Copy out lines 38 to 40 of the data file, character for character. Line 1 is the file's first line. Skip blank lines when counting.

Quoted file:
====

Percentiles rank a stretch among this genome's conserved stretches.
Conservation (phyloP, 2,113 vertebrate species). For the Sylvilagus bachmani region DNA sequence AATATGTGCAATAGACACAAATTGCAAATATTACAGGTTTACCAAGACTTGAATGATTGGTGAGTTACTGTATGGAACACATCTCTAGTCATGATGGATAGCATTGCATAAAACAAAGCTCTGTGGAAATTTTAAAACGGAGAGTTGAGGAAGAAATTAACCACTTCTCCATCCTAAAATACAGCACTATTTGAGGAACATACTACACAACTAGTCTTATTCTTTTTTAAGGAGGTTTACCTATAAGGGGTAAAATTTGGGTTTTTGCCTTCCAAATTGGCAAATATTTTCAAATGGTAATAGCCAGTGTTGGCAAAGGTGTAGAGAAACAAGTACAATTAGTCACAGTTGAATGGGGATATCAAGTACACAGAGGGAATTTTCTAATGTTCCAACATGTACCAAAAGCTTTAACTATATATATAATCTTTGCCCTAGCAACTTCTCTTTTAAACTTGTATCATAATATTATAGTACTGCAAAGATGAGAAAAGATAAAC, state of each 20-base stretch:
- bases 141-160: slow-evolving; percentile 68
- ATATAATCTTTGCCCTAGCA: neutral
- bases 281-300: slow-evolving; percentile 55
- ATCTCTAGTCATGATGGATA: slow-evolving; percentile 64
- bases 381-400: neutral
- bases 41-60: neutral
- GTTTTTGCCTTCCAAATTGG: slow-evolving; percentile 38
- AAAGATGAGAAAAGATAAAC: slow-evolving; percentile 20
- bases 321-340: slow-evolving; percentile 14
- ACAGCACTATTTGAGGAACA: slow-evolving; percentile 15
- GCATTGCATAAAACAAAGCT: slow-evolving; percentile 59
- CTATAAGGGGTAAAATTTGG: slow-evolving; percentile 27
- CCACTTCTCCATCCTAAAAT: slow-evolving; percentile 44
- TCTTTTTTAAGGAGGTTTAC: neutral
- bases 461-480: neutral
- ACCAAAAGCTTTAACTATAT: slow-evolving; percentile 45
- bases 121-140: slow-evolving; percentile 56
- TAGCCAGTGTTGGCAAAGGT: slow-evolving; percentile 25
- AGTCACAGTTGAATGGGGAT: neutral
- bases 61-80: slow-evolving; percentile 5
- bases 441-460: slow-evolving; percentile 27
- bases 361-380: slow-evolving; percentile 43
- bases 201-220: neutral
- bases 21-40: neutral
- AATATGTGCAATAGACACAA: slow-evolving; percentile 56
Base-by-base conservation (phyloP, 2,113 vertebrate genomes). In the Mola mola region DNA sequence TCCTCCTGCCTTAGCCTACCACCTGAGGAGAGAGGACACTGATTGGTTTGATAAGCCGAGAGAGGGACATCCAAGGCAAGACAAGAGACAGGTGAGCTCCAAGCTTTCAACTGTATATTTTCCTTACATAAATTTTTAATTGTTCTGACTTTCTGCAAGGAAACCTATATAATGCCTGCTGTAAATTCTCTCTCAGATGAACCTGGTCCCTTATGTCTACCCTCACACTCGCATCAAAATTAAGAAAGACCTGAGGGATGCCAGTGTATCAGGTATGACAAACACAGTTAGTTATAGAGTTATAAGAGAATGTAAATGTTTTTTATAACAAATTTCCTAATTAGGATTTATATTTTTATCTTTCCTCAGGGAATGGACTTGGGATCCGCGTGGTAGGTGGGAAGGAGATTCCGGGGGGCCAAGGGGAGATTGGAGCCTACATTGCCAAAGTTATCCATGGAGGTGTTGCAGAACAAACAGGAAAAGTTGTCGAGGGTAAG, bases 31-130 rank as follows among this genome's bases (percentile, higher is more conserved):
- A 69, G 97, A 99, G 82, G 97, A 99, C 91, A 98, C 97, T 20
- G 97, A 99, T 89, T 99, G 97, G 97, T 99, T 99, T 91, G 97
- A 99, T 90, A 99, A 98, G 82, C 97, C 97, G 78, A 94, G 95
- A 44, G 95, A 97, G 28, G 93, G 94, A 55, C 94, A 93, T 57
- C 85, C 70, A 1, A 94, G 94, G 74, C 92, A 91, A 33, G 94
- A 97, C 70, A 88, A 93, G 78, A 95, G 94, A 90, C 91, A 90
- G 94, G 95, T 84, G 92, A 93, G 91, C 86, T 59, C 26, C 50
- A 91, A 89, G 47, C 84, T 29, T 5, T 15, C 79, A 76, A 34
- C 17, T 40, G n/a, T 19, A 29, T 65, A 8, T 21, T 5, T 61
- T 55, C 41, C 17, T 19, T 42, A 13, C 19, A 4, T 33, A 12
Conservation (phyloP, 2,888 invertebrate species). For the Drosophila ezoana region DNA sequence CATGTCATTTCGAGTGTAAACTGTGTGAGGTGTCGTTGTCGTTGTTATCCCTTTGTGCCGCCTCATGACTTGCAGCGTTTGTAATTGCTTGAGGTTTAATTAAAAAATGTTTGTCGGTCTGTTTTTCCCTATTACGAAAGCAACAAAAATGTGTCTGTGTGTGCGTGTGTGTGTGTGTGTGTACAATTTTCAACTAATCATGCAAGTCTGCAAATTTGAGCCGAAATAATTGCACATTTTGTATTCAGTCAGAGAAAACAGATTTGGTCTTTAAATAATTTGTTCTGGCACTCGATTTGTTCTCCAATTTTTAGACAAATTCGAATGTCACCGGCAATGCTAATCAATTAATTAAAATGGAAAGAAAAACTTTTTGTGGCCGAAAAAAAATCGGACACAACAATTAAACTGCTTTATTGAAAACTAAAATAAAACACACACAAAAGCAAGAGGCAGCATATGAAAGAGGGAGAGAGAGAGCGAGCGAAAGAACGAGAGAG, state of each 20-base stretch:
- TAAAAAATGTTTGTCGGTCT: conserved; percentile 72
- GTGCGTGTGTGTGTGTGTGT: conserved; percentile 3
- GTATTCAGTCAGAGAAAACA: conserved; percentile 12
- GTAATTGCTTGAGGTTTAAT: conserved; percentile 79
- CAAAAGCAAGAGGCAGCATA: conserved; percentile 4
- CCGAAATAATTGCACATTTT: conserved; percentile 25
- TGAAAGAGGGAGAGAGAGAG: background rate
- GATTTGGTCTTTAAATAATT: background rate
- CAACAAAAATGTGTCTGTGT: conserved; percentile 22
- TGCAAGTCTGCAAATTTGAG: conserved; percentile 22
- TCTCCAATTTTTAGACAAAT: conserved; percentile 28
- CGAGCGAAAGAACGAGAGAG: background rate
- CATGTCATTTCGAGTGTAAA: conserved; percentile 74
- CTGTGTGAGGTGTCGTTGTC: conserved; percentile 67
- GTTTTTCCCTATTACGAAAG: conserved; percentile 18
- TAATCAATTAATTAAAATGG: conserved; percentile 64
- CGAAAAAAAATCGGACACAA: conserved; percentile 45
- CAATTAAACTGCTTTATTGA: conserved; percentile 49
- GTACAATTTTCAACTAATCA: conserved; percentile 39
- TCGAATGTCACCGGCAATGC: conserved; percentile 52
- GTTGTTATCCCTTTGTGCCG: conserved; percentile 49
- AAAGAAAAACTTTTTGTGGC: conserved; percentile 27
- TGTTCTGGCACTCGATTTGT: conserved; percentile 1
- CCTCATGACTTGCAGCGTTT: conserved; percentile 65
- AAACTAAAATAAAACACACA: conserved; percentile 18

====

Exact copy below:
- T 55, C 41, C 17, T 19, T 42, A 13, C 19, A 4, T 33, A 12
Conservation (phyloP, 2,888 invertebrate species). For the Drosophila ezoana region DNA sequence CATGTCATTTCGAGTGTAAACTGTGTGAGGTGTCGTTGTCGTTGTTATCCCTTTGTGCCGCCTCATGACTTGCAGCGTTTGTAATTGCTTGAGGTTTAATTAAAAAATGTTTGTCGGTCTGTTTTTCCCTATTACGAAAGCAACAAAAATGTGTCTGTGTGTGCGTGTGTGTGTGTGTGTGTACAATTTTCAACTAATCATGCAAGTCTGCAAATTTGAGCCGAAATAATTGCACATTTTGTATTCAGTCAGAGAAAACAGATTTGGTCTTTAAATAATTTGTTCTGGCACTCGATTTGTTCTCCAATTTTTAGACAAATTCGAATGTCACCGGCAATGCTAATCAATTAATTAAAATGGAAAGAAAAACTTTTTGTGGCCGAAAAAAAATCGGACACAACAATTAAACTGCTTTATTGAAAACTAAAATAAAACACACACAAAAGCAAGAGGCAGCATATGAAAGAGGGAGAGAGAGAGCGAGCGAAAGAACGAGAGAG, state of each 20-base stretch:
- TAAAAAATGTTTGTCGGTCT: conserved; percentile 72